Ever Vail gets warm reception
VAIL, Colorado ” Some were impressed, some were intrigued and some just needed more time to digest all the information.
Locals residents got a lengthy presentation Wednesday on Ever Vail, the $1 billion new ski village proposed for Vail Mountain in West Lionshead.
“I think it’s very exciting,” said Paul Kuzniar, a Vail homeowner who spends his summers here. “I think it’s visionary. There’s been a lot of work that’s gone into it. … I hope they can get it done.”
Kuzniar said he was especially impressed with the concept of creating a focal point out of Red Sandstone Creek, which is now partially hidden under the frontage road.
Ever Vail, proposed by Vail Resorts, would be centered around a new six-person gondola that would go up to Eagles Nest at the top of Vail Mountain. The gondola would have midway station so it would also replace Chair 26.
The village would also have a “boutique” five-star hotel, condos, timeshares, stores, restaurants, public skier parking and a public park.
More than 100 people attended the open house at Donovan Pavilion.
Liz Meyer, a longtime resident of Vail, said redevelopment can be a good thing for Vail.
“Some people grumble about development,” she said. “I think you have to have it, instead of stagnation all the time.”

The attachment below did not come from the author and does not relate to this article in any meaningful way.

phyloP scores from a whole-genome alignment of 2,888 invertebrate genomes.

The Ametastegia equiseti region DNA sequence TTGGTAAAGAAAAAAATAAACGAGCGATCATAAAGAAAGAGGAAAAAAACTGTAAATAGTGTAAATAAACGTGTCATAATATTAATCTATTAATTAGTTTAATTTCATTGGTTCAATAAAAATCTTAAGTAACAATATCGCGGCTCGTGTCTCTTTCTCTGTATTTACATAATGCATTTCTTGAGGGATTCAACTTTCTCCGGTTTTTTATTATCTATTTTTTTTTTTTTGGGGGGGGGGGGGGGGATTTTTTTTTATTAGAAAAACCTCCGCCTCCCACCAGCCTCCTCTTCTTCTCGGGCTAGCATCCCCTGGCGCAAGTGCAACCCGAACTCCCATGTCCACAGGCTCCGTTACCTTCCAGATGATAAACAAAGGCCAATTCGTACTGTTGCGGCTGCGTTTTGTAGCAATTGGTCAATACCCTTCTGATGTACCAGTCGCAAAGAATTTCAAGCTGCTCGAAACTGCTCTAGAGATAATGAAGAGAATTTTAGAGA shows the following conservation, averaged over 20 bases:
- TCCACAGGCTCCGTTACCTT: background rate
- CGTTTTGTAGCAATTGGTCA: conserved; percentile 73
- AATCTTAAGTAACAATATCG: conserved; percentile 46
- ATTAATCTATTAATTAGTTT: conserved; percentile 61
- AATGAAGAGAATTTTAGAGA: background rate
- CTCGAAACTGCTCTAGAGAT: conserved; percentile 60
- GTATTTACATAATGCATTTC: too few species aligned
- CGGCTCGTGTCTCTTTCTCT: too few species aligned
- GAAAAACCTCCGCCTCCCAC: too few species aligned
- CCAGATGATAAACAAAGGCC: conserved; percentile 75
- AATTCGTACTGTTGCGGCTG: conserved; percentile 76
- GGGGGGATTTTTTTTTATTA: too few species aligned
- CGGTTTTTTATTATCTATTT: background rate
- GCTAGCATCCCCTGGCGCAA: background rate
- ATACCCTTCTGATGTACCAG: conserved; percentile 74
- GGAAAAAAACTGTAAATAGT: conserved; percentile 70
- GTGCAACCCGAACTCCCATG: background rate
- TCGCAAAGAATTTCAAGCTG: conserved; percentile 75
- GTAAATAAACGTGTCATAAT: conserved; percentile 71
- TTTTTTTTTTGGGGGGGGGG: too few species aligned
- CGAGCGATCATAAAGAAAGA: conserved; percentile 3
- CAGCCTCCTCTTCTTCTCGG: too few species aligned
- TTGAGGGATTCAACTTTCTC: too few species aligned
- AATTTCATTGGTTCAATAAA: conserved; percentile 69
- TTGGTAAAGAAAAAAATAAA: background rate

One worry for Meyer, though, was that Ever Vail would be too bulky and block mountain views.
“I just hope they don’t make it too tall or too dense,” she said.
Gilda Kaplan, of East Vail, said she needed more information to form an opinion on the proposal, although she liked the concept of building an entire village at once, instead of in piecemeal fashion.
“I think I need more time to digest it,” Kaplan said.
Mike Gehard, of Edwards, said the project seemed interesting, but wondered whether the planned development could seem like an authentic ski village.
“It’s all about execution,” he said.
The project is proposed as a “green” village, and is seeking “platinum” certification under the Leadership in Energy and Environmental-Neighborhood Development program.
Vail Resorts officials say Ever Vail will cater to younger generations ” Generations X and Y. The types of stores and restaurants and even the condos might cater to those generations, company officials say.
The development would happen in an area that now includes the Vail Resorts shopyard, an empty lot that until a few years ago was a gas station, a strip mall and an office building.
“It’s (currently) not the most sightly aspect of the (Vail) experience,” said Chris Jarnot, chief operating officer for Vail Resorts.
The earliest the project could start is 2009, when the frontage road would be realigned to run alongside the interstate. After that, a parking garage would be constructed. There is expected to be over 1,000 public parking spaces in the project, according to company officials.
Staff Writer Edward Stoner can be reached at 748-2929 or firstname.lastname@example.org.